Getting There

Ryanair, easyjet and British Airways offer regular one-way flights to and from Split International Airport. Prices typically vary between £50 and £200 during peak season (May-Sept).

As a dockside city, Split is also readily accessible by boat should you be coming from one of the islands. However, while transport from Split is regular, ferries incoming from the neighbouring islands are not. Tickets can be bought from the harbor but only on the day of the journey.

There is a train station, though actual running trains are scarce and stops along the line are few and far between. Split is actually the end of the line. Buses are best and offer direct and low-cost services to Dubrovnik and Zadar.


Top Hostel: Old Town Hostel.

Standard mixed bed dorm from €19 per person per night.

Top Hotel: Priuli Luxury Rooms.

Standard double room for 2 people €119 pn.

Top Apartment: Apartment Djanovic.

4 person apartment with garden view and private bathroom €23 pp pn. Is located actually within the Diocletian Palace!

Quick Fact

An Egyptian sphinx was imported into Split centuries ago and now sits by Diocletian’s Palace. The sculpture is said to be more than 4,000 years old.

Two or three nights with busy days in between is enough time to see and make the most of Split.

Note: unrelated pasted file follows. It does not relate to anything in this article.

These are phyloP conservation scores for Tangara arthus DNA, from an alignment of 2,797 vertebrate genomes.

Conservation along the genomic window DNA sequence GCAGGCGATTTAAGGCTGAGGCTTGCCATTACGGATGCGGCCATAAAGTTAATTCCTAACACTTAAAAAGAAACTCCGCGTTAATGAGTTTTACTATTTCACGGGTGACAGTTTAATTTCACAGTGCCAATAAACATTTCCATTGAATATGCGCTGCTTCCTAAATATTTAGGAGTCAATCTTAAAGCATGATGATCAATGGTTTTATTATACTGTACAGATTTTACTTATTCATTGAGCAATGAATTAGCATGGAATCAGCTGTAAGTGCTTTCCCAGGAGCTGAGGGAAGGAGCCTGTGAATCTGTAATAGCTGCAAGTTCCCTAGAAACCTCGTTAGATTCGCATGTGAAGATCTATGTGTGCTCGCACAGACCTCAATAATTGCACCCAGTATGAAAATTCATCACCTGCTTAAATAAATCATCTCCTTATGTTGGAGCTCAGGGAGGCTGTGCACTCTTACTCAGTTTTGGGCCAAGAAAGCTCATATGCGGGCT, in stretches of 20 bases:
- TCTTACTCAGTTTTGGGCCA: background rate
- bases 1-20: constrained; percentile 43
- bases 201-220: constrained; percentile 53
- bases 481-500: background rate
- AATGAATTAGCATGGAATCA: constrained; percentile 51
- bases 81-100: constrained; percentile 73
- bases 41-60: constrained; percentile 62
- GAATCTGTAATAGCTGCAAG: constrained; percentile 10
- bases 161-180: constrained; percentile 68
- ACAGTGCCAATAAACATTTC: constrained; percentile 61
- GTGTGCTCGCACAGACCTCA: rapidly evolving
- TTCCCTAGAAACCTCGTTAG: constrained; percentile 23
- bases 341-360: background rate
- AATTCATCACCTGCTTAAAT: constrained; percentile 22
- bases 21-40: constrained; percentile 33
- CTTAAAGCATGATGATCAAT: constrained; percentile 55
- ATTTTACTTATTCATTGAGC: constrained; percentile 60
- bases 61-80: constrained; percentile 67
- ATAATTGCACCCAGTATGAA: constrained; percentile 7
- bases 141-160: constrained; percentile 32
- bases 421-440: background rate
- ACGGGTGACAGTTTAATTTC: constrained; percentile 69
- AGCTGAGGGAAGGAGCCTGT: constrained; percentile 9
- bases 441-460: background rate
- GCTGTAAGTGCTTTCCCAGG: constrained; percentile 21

There’s a lot of mixed feeling when it comes to Hvar. Many single the island out as Croatia’s best and most appealing, while others view the so-called Croatian Madiera as a spoilt and overrun tourist trap, where it is nearly impossible to savour a moment’s peace. Both arguments are valid; the island has become noticeably marred by the tourist footprint in recent years but it can still be enjoyed and should by no means be left out of your itinerary.


Hvar's Harbour ( Josh Taylor, Cheeky Jaunt)
Hvar’s Harbour ( Josh Taylor, Cheeky Jaunt)


There are several towns and around twenty villages on the island. Hiring a moped and zipping off on your own for a few hours is the best way to get a feel for the place – with stop-offs at sleepy Stari Grad and Jelsa all but obligatory along the way. When you’re not off exploring, choose between a plethora of bays and beaches to sun yourself on, though be sure to take some sturdy footwear and some change for a sun-lounger – rocks feature quite prominently both off and on the beach.